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Author ORCID Identifier


Open Access Dissertation

Document Type


Degree Name

Doctor of Philosophy (PhD)

Degree Program


Year Degree Awarded


Month Degree Awarded


First Advisor

Richard W. Vachet

Subject Categories

Amino Acids, Peptides, and Proteins | Analytical Chemistry | Biochemistry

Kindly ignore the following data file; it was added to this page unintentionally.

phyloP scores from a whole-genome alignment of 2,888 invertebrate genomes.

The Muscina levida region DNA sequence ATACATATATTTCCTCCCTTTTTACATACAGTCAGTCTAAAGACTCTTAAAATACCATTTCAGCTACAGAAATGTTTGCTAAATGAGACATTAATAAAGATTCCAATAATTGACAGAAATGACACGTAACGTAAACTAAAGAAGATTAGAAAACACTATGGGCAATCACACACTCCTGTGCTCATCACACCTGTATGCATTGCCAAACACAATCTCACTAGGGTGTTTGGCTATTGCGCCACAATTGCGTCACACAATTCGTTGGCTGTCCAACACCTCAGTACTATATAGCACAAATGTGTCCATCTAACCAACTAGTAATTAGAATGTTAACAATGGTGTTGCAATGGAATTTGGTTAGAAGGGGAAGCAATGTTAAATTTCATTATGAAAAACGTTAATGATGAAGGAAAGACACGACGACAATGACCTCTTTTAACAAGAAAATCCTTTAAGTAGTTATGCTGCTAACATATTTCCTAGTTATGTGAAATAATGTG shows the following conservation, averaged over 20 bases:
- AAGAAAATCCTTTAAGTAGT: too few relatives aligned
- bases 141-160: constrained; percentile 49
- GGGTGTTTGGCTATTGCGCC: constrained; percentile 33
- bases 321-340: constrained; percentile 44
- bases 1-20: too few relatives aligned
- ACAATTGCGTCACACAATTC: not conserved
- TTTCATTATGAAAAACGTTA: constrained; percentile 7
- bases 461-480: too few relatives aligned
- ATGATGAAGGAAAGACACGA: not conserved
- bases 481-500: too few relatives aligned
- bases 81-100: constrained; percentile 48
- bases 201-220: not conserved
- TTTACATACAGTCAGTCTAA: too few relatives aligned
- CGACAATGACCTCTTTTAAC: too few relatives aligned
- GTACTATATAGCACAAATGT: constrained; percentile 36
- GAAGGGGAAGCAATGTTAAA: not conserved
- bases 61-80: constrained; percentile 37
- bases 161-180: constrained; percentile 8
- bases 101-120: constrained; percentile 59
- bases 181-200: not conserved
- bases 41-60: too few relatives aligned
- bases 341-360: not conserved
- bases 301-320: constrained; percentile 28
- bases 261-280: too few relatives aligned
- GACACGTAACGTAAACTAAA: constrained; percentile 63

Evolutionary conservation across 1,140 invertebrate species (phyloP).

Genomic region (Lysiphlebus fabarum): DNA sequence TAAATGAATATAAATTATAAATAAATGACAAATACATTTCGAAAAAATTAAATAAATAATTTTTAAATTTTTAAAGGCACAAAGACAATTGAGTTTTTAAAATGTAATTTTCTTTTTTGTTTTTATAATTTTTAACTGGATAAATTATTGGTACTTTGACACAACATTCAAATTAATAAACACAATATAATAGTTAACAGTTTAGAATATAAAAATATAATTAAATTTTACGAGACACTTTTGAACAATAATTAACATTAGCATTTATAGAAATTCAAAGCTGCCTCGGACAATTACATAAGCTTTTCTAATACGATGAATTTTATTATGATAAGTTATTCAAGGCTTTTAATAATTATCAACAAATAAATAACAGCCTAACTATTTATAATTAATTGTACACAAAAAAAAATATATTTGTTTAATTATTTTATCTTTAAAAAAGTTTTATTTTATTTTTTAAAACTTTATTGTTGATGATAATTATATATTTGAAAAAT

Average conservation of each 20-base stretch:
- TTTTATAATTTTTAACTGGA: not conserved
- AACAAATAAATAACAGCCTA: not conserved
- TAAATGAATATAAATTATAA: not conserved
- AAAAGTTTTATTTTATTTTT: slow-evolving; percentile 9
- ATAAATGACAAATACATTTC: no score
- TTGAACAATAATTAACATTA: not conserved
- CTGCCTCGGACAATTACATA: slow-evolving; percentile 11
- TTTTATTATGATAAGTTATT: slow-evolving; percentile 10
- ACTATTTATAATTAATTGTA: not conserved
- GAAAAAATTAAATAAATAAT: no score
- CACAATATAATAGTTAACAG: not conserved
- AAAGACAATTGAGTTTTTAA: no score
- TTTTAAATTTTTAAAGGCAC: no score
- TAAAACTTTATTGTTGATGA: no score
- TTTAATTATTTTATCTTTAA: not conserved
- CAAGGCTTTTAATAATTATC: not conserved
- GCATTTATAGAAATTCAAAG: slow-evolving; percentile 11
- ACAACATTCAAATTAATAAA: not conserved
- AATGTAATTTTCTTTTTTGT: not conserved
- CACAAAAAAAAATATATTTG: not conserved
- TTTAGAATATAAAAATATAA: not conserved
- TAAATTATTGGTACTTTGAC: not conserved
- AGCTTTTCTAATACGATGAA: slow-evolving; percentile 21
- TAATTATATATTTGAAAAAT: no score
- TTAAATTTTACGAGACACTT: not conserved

The study of protein higher-order structures is vital because it is closely related to the investigation of protein folding, aggregation, interaction and protein therapeutics. Consequently, numerous biochemical and biophysical tools have been developed to study protein higher-order structures in many different situations. The combination of covalent labeling (CL) and mass spectrometry (MS) has emerged as a powerful tool for studying protein structures and offers many advantages over other traditional techniques, such as better structural coverage, high throughput, high sensitivity, and the ability to study proteins in mixtures. This dissertation focuses on diethylpyrocarbonate (DEPC) as an effective CL reagent that can label N-termini and the side chains of several nucleophilic residues, providing information for about 30% of the residues in the average protein. In contrast to hydroxyl radical foot printing, it does not require expensive laser apparatus. The reaction only generates a single type of product, which facilitates the data interpretation. The overarching goal of this dissertation is to continue the development and application of DEPC-based CL-MS studies of protein structure and assembly. Specifically, the first part of my dissertation concentrates on the kinetic study of DEPC labeling and the second part focuses its applications to a set of biologically important systems. We first established a quantitative correlation between general protein structural factors and DEPC reaction rates. Our results show that the solvent accessible surface areas of histidine and lysine residues in proteins are the primary factors that determine a protein’s reactivity towards DEPC. This model can be used to predict the reactivity of a protein based on its structure and sequence, allowing the optimal DEPC concentration to be chosen for a given protein. In addition, we determined that the overall reaction of DEPC with peptides was second order and measured the intrinsic rate coefficients of nucleophilic residues and the N-terminus from the dose-response plots. The histidine reactivity in peptides is primarily impacted by the number of charged residues and peptide net charge, while histidine reactivity in proteins is weakly correlated with their SASA, indicating more complicated factors control their reactivity. Moreover, we use DEPC labeling together with LC-MS/MS analysis to distinguish the two sidechain tautomers of histidine residues in peptides by distinct dissociation patterns and LC retention times. The tautomer ratios of several histidine residues in myoglobin are in good agreement with previous 2D nuclear magnetic resonance (NMR) data. The ability of DEPC labeling/MS to determine histidine tautomeric state will help us to better understand histidine residue structure and function in proteins. Furthermore, we applied CL-MS to study the structures of membrane-associated proteins, an important class of proteins that are difficult to investigate by other techniques. We chose chemotaxis A (CheA) as a model system to study the structural and binding interactions of this protein in a membrane-associated chemoreceptor complex system. The DEPC labeling changes of 20 residues in the complex were monitored. While the results for 17 of these sites are consistent with the current structural model of the chemoreceptor complex, the labeling results for several sites are inconsistent with the model, suggesting that the model may need to be further refined. Last but not the least, we demonstrated that DEPC CL-MS could probe surface interactions in polymer-protein complexes and provided residue-level structural information for polymeric protein transduction domain mimics (PTDM)-protein interactions for the first time. In particular, our results show that, with the increase of polymer concentrations, residues near negatively-charged and hydrophobic patches on superfolder green fluorescent protein decrease in labeling, which is consistent with a model in which PTDM binding is mediated via electrostatic and hydrophobic interactions on the protein surface.